Over the last 12 years, an insurgency in northern Nigeria embodied by the Islamist Boko Haram group has killed thousands and is affecting the livelihoods of millions of people. Between 2002 and 2009, the group’s principal goal was the creation of a strict Islamist state in northern Nigeria, yet through a non-violent strategy. At the time, Boko Haram denounced corruption and bad governance and appealed to the local Muslim population by providing services the state did not deliver (employment, education). In 2009 the government intensified its military strategy and Boko Haram’s leader, Mohammed Yusuf, was killed in an extra-judicial execution together with 800 Boko Haram followers. Subsequently, Abubakar Shekau took over and Boko Haram entered a new phase in which the organisation became further radicalised and went underground. The condemnation of economic marginalisation and poverty (with GDP per capita in the north being half of that in the south) is utilised as a mobilisation instrument, appealing to young people in particular. On the other hand, religion is exploited to justify its purposes and demonise the opponent. Under Shekau’s leadership, the group’s tactics have shifted to a more indiscriminate and excessive use of violence, targeting not only Christian, commercial and government or security aims, but also critical Muslim clerics, traditional leaders and civilians through punitive attacks and the destruction of villages.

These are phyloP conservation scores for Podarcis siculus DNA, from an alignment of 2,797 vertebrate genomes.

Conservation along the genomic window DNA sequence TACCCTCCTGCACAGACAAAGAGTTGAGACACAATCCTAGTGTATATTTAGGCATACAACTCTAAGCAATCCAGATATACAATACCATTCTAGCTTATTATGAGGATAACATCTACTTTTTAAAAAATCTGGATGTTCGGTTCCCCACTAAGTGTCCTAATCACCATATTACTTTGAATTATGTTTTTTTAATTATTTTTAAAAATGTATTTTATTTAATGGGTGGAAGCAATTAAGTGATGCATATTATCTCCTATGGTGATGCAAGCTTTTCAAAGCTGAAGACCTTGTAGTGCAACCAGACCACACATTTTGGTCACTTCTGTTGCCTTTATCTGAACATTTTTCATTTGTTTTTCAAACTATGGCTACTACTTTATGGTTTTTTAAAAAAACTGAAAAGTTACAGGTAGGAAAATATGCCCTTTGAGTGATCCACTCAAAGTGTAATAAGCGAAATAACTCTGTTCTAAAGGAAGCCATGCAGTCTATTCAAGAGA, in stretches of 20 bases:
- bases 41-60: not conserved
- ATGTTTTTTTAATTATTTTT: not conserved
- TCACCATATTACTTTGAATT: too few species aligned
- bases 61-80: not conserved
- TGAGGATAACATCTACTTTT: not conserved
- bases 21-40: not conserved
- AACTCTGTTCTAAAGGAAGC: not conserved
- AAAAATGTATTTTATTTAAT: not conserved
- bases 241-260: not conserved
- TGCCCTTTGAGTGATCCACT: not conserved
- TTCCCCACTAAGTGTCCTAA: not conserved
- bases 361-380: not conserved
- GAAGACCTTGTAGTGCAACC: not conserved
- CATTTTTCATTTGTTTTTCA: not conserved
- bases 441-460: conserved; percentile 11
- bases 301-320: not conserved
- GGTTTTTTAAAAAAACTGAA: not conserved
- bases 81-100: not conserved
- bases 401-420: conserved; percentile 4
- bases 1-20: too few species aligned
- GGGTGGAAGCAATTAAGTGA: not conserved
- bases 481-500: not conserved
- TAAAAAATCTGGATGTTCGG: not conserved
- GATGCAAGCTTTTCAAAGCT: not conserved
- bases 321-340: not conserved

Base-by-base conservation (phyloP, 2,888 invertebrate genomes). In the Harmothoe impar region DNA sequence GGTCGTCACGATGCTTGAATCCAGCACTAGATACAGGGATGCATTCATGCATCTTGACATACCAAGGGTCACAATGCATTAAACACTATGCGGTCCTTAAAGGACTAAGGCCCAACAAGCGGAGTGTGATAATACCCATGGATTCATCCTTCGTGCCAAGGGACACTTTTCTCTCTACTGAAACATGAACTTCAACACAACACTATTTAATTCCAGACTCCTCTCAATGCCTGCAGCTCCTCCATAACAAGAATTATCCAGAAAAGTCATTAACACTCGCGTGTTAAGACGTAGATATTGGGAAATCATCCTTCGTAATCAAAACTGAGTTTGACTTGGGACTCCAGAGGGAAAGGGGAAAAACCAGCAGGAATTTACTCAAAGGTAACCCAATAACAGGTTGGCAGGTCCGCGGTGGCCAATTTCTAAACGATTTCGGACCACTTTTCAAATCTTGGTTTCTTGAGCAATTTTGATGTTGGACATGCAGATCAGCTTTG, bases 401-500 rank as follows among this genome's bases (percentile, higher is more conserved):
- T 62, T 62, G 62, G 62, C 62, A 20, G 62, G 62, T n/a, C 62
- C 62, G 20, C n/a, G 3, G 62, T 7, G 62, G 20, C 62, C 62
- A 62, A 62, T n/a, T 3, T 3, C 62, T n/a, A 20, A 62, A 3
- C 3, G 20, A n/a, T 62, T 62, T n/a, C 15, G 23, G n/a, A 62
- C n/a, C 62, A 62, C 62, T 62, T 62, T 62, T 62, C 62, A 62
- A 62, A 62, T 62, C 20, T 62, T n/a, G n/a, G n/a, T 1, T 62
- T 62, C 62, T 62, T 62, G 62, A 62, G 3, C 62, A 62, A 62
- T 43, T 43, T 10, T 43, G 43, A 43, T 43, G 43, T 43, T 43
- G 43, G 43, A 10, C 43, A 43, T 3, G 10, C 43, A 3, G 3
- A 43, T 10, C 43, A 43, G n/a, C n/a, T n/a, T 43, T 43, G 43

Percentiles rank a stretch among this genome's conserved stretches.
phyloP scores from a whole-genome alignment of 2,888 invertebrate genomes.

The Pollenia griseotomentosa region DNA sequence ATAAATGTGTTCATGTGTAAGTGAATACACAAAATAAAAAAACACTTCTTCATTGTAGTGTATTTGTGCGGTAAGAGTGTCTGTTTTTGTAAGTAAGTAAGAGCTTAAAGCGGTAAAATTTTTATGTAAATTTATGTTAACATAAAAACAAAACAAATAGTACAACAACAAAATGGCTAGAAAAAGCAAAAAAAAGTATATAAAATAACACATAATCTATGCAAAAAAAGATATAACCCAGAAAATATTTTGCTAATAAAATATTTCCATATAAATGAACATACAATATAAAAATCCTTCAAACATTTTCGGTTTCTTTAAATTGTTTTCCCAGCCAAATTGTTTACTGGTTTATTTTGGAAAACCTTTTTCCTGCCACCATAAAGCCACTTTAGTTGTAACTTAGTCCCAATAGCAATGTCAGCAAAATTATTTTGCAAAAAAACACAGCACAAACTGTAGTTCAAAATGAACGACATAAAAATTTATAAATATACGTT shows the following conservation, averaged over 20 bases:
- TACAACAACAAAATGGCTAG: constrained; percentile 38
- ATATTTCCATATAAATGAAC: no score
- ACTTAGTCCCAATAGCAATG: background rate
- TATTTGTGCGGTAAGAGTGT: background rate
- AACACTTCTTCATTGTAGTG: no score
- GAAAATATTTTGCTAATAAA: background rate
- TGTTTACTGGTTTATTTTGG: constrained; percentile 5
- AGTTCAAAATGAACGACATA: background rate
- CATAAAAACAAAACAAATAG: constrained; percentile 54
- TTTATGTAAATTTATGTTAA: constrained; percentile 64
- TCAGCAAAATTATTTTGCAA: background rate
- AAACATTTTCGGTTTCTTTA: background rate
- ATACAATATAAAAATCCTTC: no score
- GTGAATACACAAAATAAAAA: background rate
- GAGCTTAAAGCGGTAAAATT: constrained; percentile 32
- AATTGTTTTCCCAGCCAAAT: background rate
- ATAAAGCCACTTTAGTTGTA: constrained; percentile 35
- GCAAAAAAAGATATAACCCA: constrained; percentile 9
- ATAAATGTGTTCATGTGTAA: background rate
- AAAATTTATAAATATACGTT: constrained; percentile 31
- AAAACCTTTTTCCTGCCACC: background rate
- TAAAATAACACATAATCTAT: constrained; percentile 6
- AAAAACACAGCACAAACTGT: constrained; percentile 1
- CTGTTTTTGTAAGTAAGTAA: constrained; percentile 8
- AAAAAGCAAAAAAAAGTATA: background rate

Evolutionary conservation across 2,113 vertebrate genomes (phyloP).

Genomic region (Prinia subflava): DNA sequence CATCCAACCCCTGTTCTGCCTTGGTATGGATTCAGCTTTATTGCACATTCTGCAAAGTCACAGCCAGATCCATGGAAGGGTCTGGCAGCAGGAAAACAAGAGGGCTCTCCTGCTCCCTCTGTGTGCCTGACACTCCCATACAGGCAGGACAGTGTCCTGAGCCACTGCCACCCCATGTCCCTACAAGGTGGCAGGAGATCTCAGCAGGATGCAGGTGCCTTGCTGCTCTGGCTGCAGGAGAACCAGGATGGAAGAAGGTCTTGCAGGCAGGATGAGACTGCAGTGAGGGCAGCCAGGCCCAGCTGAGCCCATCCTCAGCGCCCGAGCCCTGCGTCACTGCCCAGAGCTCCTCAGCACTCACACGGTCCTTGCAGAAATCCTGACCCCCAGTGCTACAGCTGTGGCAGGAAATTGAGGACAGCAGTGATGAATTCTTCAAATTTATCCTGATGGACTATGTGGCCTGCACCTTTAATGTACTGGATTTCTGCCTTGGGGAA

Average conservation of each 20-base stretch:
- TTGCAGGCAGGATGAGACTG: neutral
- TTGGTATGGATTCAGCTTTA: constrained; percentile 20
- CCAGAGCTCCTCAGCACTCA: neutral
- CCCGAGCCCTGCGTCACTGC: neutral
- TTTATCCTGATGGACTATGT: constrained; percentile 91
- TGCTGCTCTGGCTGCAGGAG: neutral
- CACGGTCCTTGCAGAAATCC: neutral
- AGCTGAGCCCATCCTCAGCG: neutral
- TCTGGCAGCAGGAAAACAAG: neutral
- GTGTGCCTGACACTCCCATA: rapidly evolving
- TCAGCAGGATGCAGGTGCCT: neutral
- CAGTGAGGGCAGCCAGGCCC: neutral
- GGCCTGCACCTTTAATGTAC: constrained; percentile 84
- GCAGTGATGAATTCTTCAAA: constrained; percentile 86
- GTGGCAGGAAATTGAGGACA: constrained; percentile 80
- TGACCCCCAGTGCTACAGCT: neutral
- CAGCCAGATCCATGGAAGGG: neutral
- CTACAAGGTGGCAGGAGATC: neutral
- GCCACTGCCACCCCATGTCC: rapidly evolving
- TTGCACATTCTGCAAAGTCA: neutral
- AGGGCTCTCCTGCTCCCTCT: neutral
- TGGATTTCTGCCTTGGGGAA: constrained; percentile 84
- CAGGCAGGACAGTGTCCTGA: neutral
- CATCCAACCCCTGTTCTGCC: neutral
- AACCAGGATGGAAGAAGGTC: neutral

Boko Haram’s wide geographical expansion underscores the army’s complete incapacity to counter the insurgency. The long and bitter war has damaged the morale and prestige of the army, marked by equipment shortages and growing division among military ranks. Violence has accelerated over the past few months, spilling across borders and prompting international outrage. Subsequently, an international joint task force with neighbouring countries Chad, Cameroon and Niger has been installed. This new offensive helped secure some victories against Boko Haram during the election campaign, although it further eroded Nigeria’s claim of being the regional military powerbroker. Despite the fact that Boko Haram has suffered important casualties since the joint offensive, its target ability remains intact for now, particularly in border areas. Under the newly elected president, the insurgency is likely to get more attention, increasing hopes for an improved security situation, depending first and foremost on a credible military reorganisation.

Historic elections with a fearful campaign